Monday, July 24, 2023

Book Review: The War of Bavarian Succession by Alexander Querengässer


Dear Reader,

Today, we are reviewing the first English-language book covering the military aspects of the War of Bavarian Succession. Alexander Querengässer has provided a fine short volume, replete with many plates that will delight wargamers and reenactors. Often ignored for the more well-known Seven Years War and War of Austrian Succession, the War of Bavarian Succession is the final military showing of Prussian King Frederick II ("the Great"). The lackluster performance of the armies in this war (there were no decisive set piece battles) has led many historians to underestimate the war's importance. It is popularly remembered in Germany as the "Potato War" or Kartoffelkrieg, after the crop that starving soldiers turned to in order to feed themselves. 

For those who are blissfully unaware, the War of Bavarian Succession was a central European war running during the same time as the American War of Independence. During 1778-1779, Prussian, Austrian, and Saxon forces clashed in and around what is today Czechia and Poland. The war was fought over the disputed inheritance of Bavaria. If Bavaria passed into the hands of Austria, it would have completely upset the central European balance of power which emerged in the aftermath of the Seven Years War. Eventually, Russia entered the conflict as a mediator, causing a diplomatic victory for the Prusso-Saxon alliance, who did not want to see Bavaria in Austrian hands. 

The result is a book that provides broad coverage of the war, with particular focus on the opposing armies. All of this comes together to test the central idea of Querengässer's study: was the Prussian army in decline? Querengässer's answer to this question is that the army had flaws, but was not in decline in the way that we often think. He provides careful coverage of the failings of the Prussian army supply system, and the way that the lack of supply handicapped Frederick's armies on campaign. The lack of substantive Prussian light troops also played a role in the shortcomings of the 1778-9 campaigns, but for Querengässer, the Prussian army still had many bright days ahead before its defeat in 1806. For him, the Prussian army was a stable force that struggled with severe limitations throughout Frederick's entire reign: the highs were not as high as we have been led to led to believe, but neither were the lows as low. Teleologically assuming that the Prussian army of 1757 was declining at a steady rate until 1806 is not tenable in his model. 

The book's greatest strength lies in the structural treatment of all armies involved in the conflict, in the chapter titled, "Opposing Forces." Here, Querengässer spends twenty-four pages on the Prussian army, and eleven pages each on the Austrians and Saxons, living up to the book's subtitle. Prince Henry, the brother of the Prussian king, comes across as more innovative than Frederick the Great, as he formed light infantry battalions composed of volunteers when the shortcomings of his forces became apparent. This book is very much a structural history: there are forty pages covering the military operations of the war compared to forty seven on the structure and organization of the armies. None of the skirmishes or small actions of the war are presented at the tactical level, but a admirable amount of detail is given regarding Prussian logistical shortcomings.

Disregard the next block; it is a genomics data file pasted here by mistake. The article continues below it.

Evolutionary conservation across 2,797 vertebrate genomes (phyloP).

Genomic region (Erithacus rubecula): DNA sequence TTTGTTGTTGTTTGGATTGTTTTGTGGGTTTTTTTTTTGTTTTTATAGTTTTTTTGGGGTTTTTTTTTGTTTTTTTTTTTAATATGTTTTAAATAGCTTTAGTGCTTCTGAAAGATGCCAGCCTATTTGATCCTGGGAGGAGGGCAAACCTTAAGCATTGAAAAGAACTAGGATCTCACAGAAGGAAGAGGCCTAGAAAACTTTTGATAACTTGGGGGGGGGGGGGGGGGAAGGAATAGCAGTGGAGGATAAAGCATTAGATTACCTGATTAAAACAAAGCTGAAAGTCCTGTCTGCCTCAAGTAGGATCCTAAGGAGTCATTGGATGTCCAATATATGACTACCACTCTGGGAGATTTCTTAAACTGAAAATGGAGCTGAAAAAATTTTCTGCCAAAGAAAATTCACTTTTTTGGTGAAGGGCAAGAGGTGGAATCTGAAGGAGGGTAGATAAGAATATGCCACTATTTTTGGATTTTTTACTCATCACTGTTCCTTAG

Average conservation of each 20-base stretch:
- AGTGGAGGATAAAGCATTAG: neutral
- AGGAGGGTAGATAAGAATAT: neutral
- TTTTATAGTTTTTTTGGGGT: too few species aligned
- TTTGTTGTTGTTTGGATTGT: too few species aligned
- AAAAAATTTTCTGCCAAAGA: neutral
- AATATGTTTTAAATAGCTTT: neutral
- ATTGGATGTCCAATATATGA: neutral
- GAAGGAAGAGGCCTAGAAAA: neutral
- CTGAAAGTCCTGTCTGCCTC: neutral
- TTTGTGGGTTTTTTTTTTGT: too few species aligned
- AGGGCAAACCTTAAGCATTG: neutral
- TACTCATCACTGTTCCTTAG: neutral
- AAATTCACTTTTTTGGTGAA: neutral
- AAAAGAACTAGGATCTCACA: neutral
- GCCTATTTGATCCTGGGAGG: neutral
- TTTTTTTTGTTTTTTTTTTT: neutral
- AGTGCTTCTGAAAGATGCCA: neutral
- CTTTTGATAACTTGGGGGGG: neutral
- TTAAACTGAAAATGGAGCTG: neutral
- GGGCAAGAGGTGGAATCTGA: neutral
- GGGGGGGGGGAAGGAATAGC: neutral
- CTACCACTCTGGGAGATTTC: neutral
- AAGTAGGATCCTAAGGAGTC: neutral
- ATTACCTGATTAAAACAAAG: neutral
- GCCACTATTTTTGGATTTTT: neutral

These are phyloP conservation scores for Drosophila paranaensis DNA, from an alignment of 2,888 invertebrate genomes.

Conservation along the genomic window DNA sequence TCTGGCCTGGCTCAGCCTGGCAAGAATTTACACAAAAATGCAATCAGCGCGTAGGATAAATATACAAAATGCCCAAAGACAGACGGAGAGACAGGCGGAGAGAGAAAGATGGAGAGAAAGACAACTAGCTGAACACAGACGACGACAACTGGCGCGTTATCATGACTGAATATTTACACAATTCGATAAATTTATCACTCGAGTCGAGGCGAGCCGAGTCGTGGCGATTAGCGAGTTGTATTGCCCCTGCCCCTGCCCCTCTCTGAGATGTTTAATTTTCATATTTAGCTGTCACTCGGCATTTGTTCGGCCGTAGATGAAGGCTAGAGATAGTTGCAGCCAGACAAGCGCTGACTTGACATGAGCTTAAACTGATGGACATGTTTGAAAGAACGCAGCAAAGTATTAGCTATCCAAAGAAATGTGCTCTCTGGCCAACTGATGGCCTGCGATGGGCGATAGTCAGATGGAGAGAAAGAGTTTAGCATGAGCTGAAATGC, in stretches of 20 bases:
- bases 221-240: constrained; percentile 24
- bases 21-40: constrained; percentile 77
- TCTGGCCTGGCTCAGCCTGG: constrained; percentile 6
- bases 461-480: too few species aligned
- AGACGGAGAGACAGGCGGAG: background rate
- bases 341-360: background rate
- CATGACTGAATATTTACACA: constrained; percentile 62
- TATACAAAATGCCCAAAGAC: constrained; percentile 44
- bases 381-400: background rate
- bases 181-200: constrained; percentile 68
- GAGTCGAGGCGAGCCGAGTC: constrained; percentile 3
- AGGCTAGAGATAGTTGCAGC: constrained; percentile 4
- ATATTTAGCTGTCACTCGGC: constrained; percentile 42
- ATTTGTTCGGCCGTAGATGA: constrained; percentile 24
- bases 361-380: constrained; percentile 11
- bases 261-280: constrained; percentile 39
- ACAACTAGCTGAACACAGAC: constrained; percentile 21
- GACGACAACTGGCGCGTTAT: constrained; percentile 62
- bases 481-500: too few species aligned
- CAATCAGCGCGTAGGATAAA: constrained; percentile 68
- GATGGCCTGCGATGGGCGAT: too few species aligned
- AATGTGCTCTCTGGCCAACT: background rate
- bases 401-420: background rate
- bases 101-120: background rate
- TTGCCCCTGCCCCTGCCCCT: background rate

Querengässer is fully open with the reader regarding the impact of COVID on the book: he had planned for a larger volume with much more archival research, including a trip to Vienna. COVID made this impossible. As a result, the book is heavily based on research that Querengässer performed at the Sächsiches Hauptstaatsarchiv Dresden. This is understandable for a scholar based in Saxony, but a bit more research in the Berlin-Dahlem Geheimes Staatsarchiv could have strengthened an already enjoyable volume. The printed sources include most of the standard references one would expect: the political correspondence of Frederick, as well as Berenhorst's writings; it was surprising not to find Schmettau or Holtzendorff's writings on the conflict included. 

All in all, this is a volume that will become the natural starting place for study of the war in English, and the large amount of both period and modern visuals included will delight wargamers, reenactors, and historical enthusiasts. Querengässer should be congratulated on filling a long-absent gap in English-language historiography. Recommended. 

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Thanks for Reading,

Alex Burns 

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